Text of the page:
---- maybe run a large-diameter polyurethane rope soaked in muriatic back and forth through there ?
                        • A
                          A
                          offline 0

                          The Briggi Rope Technique

                          Thu, July 28, 2011 - 12:11 PM
                          Now, that's what I call brain-storming.

                          You'd need something to fish it thru with - maybe a plastic coated wire (no exposed metal).

                          Also, maybe the rope could have at least a couple knots with scrubbers (scotch-brite, etc) sandwiched in between.
                          Prop toilet so that it is "trapway elbow down" and, as you suggest pull back and forth as you pour preferred cleaning solution inside.

                          Messy, time-consuming and - as someone else hinted - not worth the trouble in most situations (maybe for those who live way out in the boonies with little access or resources, but lots of elbow grease - and "get it done" attitude), but nice to have options and fun to "formulate techniques".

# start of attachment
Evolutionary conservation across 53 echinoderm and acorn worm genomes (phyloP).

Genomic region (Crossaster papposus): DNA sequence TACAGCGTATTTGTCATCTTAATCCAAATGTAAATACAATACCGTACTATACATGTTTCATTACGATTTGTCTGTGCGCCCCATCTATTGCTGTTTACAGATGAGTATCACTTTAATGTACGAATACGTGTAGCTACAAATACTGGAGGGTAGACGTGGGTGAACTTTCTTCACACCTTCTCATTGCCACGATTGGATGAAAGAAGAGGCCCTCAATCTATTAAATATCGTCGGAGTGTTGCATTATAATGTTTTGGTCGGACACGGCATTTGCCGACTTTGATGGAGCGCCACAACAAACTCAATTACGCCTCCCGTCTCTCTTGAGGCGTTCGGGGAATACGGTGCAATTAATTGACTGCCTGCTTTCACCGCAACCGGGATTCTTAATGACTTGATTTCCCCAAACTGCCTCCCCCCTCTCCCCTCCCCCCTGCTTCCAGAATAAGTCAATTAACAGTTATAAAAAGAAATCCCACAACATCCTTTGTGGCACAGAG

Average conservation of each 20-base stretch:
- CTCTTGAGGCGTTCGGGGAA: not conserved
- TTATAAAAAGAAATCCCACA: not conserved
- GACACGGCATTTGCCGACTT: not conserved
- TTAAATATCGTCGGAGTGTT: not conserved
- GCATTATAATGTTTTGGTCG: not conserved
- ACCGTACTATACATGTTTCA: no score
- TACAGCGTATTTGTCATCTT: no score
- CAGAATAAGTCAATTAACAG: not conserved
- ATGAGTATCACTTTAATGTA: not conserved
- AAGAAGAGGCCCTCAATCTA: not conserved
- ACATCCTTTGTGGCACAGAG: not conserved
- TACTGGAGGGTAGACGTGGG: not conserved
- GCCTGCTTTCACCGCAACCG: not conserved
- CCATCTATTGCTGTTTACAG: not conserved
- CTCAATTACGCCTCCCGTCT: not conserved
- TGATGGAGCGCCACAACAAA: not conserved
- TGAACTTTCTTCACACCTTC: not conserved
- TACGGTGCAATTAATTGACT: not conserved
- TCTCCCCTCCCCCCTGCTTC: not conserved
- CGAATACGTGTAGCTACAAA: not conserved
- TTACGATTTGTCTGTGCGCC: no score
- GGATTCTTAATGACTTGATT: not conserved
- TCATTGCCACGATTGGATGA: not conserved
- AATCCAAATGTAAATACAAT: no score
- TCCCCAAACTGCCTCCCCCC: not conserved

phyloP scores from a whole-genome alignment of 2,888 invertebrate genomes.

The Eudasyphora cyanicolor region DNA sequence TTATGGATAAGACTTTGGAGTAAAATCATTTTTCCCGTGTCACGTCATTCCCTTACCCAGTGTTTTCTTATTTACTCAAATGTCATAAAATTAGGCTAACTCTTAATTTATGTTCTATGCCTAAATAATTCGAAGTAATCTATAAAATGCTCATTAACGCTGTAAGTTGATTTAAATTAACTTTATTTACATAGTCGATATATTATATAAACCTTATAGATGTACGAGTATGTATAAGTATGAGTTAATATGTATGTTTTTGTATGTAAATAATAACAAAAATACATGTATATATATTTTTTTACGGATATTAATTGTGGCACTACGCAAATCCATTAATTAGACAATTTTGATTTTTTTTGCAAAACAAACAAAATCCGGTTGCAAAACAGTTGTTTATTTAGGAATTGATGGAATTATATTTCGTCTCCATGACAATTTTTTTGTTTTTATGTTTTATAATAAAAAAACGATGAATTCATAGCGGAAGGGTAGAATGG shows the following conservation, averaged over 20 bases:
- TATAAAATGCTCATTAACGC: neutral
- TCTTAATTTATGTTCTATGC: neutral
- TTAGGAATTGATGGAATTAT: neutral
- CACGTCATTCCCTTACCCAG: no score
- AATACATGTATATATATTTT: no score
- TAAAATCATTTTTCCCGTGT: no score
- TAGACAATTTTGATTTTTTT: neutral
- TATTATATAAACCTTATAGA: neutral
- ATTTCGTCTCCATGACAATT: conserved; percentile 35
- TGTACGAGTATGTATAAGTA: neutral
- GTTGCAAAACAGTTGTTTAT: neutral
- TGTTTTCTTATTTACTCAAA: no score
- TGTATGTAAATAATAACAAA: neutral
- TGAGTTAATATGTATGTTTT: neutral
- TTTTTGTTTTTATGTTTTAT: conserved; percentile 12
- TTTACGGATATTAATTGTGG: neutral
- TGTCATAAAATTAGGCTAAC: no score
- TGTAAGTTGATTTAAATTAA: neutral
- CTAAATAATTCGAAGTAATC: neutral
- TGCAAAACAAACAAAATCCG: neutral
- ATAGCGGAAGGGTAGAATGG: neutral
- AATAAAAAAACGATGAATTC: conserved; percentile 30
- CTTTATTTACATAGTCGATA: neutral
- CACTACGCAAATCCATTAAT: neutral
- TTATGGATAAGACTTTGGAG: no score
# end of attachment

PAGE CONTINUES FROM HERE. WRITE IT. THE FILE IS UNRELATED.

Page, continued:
Fortunately, as I've mentioned, my situation (I'm the OP), has been resolved very satisfactorily with very little effort - as it turned out.
                          • Unsu...
                             

                            Re: The Briggi Rope Technique

                            Thu, July 28, 2011 - 2:52 PM
                            <<<<You'd need something to fish it thru with - maybe a plastic coated wire (no exposed metal). >>>>>

                            Tie a monkey fist knot at the end of the rope with a shooter marble in it.
                            • Re: The Briggi Rope Technique

                              Thu, July 28, 2011 - 4:29 PM
                              --- so A, I didn't get the part about how you satisfactorily resolved removing the mineral buildup hidden inside the S-bend. (?)

                              Or on the other hand does it really matter to the flush function if that hidden scale is gone or not. One might say that shit you don't see can't hurt you.